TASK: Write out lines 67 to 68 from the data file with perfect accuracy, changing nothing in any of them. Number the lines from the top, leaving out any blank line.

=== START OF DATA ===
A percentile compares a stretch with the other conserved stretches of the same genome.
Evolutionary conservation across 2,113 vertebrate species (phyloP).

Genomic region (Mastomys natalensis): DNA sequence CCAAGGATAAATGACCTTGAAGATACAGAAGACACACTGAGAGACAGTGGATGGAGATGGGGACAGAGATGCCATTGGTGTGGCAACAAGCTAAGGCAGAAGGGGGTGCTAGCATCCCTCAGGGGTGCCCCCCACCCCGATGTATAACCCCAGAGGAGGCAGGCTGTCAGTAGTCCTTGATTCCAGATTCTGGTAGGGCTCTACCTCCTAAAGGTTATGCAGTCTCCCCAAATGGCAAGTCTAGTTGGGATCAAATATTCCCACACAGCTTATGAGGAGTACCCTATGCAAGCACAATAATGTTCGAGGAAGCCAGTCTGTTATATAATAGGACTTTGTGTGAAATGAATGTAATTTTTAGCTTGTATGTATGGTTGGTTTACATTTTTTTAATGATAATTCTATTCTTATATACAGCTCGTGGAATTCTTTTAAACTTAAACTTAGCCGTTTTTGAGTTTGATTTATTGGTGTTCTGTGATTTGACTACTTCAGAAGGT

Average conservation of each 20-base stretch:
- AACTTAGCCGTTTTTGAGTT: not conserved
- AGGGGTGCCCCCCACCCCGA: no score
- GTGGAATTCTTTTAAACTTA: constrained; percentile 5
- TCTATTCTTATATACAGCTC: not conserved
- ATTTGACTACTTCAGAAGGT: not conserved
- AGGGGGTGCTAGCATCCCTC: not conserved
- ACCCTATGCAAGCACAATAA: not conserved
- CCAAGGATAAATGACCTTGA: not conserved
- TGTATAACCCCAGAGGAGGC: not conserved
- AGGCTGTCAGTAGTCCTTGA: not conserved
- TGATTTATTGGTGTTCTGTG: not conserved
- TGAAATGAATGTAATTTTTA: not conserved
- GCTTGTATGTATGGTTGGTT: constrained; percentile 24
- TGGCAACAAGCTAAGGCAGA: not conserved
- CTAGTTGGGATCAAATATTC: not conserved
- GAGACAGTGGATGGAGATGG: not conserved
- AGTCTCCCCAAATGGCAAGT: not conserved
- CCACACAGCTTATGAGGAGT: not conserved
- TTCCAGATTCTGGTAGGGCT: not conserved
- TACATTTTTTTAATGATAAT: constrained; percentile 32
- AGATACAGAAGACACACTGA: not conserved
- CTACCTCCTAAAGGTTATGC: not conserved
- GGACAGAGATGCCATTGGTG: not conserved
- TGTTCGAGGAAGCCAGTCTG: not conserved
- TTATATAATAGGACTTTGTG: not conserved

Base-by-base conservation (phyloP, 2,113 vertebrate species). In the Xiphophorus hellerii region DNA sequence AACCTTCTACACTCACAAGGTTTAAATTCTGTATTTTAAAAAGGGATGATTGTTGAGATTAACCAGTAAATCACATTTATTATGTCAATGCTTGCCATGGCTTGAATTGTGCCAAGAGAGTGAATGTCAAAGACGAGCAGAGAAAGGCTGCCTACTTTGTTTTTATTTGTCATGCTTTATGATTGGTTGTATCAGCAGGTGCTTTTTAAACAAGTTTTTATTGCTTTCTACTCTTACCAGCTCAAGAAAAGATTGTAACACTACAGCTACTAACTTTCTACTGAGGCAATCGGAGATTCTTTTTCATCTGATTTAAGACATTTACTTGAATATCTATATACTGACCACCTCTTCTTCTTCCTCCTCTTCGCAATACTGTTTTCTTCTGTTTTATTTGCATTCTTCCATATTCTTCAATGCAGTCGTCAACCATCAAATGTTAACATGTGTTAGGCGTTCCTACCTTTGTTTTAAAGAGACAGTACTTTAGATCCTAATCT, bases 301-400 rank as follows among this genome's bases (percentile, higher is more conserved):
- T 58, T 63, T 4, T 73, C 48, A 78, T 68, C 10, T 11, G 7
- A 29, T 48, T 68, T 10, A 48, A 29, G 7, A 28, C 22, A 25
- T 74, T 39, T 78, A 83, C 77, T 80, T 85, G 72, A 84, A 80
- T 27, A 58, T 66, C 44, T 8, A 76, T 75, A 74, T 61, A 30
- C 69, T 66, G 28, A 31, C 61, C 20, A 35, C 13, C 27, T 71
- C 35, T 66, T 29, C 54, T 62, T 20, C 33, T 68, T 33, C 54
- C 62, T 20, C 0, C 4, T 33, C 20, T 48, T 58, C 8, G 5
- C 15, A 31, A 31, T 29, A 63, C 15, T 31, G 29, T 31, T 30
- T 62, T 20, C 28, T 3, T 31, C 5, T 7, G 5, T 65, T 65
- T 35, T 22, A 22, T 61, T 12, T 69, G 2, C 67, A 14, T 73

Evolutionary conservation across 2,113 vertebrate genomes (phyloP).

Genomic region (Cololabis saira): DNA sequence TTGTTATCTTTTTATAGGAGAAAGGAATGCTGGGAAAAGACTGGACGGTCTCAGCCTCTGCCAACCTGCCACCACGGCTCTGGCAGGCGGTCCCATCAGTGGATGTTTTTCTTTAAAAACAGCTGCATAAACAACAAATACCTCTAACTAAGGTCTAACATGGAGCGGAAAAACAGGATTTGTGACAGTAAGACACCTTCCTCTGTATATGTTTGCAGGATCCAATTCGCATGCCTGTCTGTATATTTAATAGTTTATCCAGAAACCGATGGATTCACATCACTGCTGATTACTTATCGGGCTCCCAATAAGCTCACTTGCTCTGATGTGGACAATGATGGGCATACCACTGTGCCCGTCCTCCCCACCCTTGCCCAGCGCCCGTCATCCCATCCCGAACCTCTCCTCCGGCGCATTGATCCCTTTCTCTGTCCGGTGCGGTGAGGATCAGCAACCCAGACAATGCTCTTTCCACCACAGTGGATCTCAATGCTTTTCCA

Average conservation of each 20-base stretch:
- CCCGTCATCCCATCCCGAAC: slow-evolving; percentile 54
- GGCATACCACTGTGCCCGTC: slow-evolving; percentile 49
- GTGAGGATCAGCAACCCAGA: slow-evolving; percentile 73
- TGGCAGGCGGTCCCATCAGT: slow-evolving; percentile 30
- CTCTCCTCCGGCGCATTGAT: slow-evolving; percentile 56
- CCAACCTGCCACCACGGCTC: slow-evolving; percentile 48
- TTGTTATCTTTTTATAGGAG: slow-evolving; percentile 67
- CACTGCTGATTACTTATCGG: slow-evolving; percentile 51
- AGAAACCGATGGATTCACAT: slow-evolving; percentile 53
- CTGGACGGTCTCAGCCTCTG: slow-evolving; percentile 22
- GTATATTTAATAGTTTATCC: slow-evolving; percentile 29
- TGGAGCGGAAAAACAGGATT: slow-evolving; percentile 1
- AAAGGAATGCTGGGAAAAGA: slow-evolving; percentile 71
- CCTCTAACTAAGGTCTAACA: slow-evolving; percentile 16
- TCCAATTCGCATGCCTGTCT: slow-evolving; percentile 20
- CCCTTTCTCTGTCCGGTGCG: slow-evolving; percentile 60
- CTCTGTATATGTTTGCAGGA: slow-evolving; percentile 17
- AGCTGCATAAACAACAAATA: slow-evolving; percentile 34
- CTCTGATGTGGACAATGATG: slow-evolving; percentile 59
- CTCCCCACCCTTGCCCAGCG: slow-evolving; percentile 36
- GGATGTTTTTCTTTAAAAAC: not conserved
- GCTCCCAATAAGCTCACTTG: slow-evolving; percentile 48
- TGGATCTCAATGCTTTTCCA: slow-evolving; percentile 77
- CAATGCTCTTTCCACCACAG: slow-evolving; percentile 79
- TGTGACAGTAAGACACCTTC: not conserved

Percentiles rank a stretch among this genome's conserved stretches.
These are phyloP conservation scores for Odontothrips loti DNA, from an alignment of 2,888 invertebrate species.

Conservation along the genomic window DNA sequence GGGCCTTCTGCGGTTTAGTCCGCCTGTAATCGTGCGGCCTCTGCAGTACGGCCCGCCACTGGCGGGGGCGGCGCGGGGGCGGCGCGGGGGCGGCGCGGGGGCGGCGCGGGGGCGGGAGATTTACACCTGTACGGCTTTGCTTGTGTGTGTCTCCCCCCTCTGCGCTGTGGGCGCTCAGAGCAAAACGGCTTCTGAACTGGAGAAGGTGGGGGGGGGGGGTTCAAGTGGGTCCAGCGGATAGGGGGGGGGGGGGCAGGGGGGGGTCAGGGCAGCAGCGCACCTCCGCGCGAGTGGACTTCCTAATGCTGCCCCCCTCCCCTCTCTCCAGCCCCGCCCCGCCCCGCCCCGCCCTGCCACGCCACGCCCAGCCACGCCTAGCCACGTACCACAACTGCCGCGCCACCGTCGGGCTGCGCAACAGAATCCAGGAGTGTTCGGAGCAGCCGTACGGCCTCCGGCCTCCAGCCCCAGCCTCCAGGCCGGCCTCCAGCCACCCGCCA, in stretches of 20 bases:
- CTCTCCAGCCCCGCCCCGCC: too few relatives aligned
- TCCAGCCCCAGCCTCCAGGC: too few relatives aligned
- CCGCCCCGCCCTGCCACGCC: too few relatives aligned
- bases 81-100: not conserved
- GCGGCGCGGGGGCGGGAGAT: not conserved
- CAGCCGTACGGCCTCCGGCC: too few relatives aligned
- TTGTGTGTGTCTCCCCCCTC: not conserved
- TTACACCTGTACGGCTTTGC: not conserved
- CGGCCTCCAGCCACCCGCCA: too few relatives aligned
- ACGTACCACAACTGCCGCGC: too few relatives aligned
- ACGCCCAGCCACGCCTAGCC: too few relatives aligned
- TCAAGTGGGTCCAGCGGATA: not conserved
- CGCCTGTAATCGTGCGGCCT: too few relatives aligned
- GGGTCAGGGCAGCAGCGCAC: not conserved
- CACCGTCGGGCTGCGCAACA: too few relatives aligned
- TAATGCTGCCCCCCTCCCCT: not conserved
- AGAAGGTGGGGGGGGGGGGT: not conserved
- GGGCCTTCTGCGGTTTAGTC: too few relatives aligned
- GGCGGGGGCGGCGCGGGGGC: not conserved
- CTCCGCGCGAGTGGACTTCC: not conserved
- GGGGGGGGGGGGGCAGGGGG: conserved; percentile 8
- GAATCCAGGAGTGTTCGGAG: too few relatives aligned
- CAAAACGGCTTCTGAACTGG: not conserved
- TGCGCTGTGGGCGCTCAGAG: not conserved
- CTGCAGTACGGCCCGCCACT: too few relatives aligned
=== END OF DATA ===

- CAATGCTCTTTCCACCACAG: slow-evolving; percentile 79
- TGTGACAGTAAGACACCTTC: not conserved